Mixed Spice

Mixed spice is an aromatic blend of sweet spices that you must really make at home. Not only will it add a sparkle to your fruit cakes but will also put you instantly into the Christmas mood! The festive spirit is on in my house at least and when I made this lovely blend at home yesterday the entire kitchen was filled with its aroma. Mixed spice is to cakes and puddings what garam masala is to most Indian dishes. It simply lifts the whole dish and adds that special something to it - a special aroma, a special kind of richness, not to forget the festive aroma. 

The best part about making this spice at home is that you can not only tinker around with the quantities of the spices to make a small batch if you wish but you can also make it fresh and instantly to be used in the recipe of your choice. Save yourself the effort and expense of buying it from the store. Most commercially available spice blends are pretty expensive and come in quantities that last you longer than you require. If not stored properly (think humid weather) the blend can get mouldy and perhaps won't smell as fresh & aromatic. So I hope I have sold you my idea by now. Go make it!

This is my own recipe which I have arrived at after tinkering with it for many years. A bit of this and a pinch of that later this is what I have arrived at. There is no hard and fast rule that you must stick to the below mentioned quantities. Feel free to add or delete what you see in the list below. The list of ingredients is pretty much what is present in most mixed spice blends. You can skip the allspice if you don't find it. Do read my notes below the recipe to understand what allspice is. It is not garam masala as it is misunderstood to be.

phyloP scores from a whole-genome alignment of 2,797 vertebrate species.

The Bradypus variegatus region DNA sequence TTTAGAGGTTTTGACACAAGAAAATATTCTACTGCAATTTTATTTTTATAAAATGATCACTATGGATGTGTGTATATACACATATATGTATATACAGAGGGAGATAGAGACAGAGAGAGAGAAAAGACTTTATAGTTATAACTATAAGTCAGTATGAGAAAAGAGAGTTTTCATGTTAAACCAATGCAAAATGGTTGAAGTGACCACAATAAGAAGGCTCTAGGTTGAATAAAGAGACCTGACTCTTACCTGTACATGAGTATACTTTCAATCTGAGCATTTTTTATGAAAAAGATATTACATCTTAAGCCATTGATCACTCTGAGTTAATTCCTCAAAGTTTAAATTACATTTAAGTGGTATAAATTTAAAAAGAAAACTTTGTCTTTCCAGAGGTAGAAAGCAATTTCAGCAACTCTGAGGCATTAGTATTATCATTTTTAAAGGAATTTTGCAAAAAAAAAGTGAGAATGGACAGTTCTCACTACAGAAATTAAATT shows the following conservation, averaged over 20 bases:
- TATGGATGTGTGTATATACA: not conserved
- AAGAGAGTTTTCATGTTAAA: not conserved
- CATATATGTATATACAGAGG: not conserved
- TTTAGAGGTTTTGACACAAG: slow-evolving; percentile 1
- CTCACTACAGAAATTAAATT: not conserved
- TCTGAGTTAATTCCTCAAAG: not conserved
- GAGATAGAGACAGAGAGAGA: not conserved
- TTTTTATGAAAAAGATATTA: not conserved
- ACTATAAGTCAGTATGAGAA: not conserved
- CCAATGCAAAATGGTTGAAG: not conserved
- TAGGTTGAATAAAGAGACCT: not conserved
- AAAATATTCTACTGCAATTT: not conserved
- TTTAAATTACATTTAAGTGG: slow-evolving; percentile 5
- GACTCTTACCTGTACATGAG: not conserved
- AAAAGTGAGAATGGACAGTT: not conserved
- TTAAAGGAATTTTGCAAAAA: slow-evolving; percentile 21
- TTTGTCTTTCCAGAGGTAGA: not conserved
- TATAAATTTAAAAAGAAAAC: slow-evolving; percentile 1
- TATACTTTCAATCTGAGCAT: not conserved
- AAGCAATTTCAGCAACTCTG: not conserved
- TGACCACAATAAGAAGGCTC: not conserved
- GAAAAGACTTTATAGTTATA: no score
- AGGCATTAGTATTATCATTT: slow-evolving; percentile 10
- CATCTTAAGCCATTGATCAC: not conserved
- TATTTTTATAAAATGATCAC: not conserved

You can use this blend in any of my Christmas cake recipes that call for mixed spice so I promise you that it won't go waste!

Mixed Spice
Prep time: 5 mins | Cooking time: Nil | Yield: Approx 3 teaspoons

1. Place all the powders in a small bowl and give them a good mix. If you are using whole spices then grind them to a fine powder using a dry grinder. If you are using some pre ground spices (powders) and some whole, then place everything together in the dry grinder and powder them together as the whole spices maybe too few for your grinder to give a super fine result
2. Store in an airtight container and use as required in the recipe. Mixed spice can be used in the preparation of cakes (rich fruit (x'mas cake), carrot, apple etc) puddings, cookies and pancakes. 

The term 'allspice' is given to a kind of a spice that resembles peppercorns. Allspice, also called Jamaica pepper, pepper, myrtle pepper, pimenta, Turkish Yenibahar, English pepper or newspice, is the dried unripe fruit (berries, used as a spice) of Pimenta dioica.

It should not be confused with garam masala powder which is a blend of all different kind of warm (cinnamon, clove etc) and hot (red chillies, coriander, peppercorns) spices. Down South India the allspice is cultivated as a crop. Since this spice gives you a combined aroma of the cinnamon, clove and nutmeg it is named as 'allspice'. The spice however is not very commonly stocked in most supermarkets and costs a bomb for a small bottle, so you may skip it in the above recipe. I picked up my bottle of allspice from Carrefour supermarket for AED 30.

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